The Jerusalem Magistrate’s Court is hearing an appeal Tuesday night against a police request to remand two Jewish detainees who are in custody for participating in the infamous wedding video. The video was distributed by the Shabak and has by now gone viral due to relentless repeats on every imaginable news show in Israel. Four Jews, including the groom, have been arrested on Tuesday in relation to the video.
The video shows several dozen “Hill Youth” imitating an ISIS style war dance, complete with air stabbing and inciting cries.
The appeal for two of the detainees was scheduled for a hearing in Jerusalem Magistrate’s Court at 8:30 PM.
Attorney Itamar Ben-Gvir, representing two of the suspects, urgently appealed a police officer’s decision not to bring his clients to Tuesday night’s hearing, but to keep them overnight instead. Ben-Gvir argued that “the suspects will not be able to disrupt the investigation in any case, given the fact that the police have already confiscated the cameras and it is unclear why they should be kept in custody.”
Judge Joya Skappa-Shapiro ordered the state to respond to the appeal by 6:30 PM, and the state responded that it opposes having the hearing on Tuesday and that “the police intends to bring the detainees in to remand their detention in order to carry out urgent investigative actions in which they could cause at least some disruption due to the need for questioning additional persons.”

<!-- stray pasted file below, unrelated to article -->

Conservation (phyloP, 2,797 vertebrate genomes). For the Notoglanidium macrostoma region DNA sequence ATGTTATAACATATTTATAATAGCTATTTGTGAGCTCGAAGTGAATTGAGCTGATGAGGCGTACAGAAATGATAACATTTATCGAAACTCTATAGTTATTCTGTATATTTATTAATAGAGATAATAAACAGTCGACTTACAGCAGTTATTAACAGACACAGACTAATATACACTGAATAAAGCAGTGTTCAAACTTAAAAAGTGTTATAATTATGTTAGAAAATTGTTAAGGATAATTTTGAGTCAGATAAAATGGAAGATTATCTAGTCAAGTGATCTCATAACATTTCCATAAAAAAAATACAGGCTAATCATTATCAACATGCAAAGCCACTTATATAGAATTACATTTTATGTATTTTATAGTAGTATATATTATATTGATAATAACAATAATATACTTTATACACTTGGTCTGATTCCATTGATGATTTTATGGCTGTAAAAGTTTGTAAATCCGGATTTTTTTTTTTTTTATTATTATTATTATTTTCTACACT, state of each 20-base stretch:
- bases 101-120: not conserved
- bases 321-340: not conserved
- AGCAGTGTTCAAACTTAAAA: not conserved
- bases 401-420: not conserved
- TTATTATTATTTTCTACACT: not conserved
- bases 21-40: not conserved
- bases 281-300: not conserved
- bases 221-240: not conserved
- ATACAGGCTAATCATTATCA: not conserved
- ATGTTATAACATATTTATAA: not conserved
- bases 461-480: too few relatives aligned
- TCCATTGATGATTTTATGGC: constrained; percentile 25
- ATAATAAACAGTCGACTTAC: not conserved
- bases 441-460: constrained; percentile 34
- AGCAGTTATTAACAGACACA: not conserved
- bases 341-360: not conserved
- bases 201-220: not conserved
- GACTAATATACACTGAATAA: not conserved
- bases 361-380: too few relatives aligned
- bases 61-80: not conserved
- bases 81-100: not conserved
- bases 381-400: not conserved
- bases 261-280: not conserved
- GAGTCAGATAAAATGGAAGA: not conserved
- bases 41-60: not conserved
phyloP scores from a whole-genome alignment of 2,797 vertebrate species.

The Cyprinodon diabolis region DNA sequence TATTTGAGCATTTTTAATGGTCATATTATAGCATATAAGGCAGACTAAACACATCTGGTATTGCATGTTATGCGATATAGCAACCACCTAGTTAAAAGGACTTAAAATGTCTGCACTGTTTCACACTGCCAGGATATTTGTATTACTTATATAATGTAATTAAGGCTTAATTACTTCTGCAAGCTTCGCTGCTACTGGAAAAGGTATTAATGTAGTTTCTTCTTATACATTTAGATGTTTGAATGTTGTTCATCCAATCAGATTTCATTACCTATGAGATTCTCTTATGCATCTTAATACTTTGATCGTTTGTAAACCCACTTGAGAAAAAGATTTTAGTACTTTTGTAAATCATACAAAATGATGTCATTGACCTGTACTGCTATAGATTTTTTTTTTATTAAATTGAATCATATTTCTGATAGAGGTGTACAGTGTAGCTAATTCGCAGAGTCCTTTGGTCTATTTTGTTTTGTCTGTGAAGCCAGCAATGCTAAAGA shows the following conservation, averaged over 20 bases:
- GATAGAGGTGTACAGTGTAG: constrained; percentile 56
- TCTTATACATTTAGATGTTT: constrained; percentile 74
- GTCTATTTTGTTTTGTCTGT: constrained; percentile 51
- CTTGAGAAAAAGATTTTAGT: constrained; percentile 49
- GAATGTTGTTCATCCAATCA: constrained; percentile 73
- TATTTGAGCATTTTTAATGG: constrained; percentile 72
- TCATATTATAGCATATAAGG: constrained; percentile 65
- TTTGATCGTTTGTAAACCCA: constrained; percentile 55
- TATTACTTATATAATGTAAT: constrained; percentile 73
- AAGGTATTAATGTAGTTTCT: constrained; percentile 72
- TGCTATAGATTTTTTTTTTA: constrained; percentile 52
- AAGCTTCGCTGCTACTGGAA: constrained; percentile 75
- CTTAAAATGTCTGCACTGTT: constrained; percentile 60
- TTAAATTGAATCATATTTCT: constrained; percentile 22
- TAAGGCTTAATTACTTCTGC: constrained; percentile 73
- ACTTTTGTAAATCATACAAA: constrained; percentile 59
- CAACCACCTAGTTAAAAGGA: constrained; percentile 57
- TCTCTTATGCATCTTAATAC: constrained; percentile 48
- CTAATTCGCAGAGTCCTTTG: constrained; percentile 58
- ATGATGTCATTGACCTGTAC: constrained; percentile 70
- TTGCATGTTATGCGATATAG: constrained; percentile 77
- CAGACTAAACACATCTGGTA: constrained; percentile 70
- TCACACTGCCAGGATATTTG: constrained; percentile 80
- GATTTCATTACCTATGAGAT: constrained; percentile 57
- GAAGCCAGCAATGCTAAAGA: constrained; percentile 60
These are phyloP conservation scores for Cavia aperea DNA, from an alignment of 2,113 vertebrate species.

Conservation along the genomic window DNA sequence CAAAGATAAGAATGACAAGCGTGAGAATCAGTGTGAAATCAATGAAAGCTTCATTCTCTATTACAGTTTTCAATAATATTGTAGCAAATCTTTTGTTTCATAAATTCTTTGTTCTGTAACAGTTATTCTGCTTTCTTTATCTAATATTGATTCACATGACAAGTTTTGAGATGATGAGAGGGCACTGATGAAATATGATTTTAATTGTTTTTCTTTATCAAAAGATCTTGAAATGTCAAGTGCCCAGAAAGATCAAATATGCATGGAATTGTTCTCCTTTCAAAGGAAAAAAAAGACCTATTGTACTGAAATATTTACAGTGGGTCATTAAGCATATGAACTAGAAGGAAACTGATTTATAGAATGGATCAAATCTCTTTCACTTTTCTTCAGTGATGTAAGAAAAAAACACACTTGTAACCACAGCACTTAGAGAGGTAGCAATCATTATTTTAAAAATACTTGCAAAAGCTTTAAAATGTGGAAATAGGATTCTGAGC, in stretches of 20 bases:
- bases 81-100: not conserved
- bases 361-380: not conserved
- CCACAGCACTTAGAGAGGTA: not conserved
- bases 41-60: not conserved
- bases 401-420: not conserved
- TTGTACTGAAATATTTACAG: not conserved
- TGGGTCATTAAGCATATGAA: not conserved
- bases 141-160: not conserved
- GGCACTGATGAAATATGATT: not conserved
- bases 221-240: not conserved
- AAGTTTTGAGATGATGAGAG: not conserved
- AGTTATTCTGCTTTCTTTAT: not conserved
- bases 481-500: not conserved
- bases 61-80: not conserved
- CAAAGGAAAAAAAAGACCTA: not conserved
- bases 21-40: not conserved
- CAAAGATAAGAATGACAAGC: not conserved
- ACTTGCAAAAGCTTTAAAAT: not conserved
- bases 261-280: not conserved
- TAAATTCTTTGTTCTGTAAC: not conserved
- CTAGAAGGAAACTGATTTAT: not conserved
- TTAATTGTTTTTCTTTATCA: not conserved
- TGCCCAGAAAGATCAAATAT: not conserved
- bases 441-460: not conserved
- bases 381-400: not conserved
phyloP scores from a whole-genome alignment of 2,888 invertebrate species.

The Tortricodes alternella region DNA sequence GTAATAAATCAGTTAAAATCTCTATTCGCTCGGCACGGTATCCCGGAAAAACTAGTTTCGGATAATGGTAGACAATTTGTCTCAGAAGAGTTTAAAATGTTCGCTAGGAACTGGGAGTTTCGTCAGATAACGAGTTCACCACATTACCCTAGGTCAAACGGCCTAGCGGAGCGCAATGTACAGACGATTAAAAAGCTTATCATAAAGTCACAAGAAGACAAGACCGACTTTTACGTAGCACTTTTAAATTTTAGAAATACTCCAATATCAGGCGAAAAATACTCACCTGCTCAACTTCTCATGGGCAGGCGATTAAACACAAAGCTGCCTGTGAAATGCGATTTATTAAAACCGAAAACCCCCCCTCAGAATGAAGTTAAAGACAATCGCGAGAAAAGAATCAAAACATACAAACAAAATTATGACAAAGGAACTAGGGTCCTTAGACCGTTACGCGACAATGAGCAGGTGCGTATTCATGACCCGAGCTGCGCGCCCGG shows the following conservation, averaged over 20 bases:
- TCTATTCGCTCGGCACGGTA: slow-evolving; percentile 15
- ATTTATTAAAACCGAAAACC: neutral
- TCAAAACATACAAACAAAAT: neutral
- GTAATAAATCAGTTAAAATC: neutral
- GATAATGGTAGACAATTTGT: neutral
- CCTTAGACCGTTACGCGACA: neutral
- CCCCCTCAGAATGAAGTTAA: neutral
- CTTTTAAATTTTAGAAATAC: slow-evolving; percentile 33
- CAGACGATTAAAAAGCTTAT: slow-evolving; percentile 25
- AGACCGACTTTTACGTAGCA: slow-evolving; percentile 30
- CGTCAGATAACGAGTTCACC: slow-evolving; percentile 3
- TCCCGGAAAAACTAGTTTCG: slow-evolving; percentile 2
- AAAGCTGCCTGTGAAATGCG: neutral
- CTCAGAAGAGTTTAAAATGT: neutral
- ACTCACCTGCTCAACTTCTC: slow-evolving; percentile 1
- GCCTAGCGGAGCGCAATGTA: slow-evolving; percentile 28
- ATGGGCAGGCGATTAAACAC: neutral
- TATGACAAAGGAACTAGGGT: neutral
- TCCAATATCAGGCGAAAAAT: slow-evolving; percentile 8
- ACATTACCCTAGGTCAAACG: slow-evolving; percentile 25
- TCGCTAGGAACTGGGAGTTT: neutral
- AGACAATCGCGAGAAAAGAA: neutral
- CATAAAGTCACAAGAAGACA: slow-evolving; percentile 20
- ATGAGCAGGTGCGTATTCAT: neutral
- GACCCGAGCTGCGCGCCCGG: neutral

As stated, the appeal hearing is set for Tuesday night at 8:30 at the Jerusalem Magistrate’s Court.
Attorney Itamar Ben-Gvir told hakol Hayehudi: “It is inconceivable that the police would ask to hold the detainees in custody as hostages in order to stop other people who participated in the event. The courts have already ruled many times that in this situation police may not hold detainees in order to arrest more suspects, and they must be released, which I hope that the court will do tonight. Participating in an ugly ceremony is not grounds for arrest.”
According to media reports, police are planning to nab some of the participants in the video for violations of their parole conditions, as well as incitement to violence and possibly use of illegal guns, although Ben-Gvir insists the guns used in the video were toys.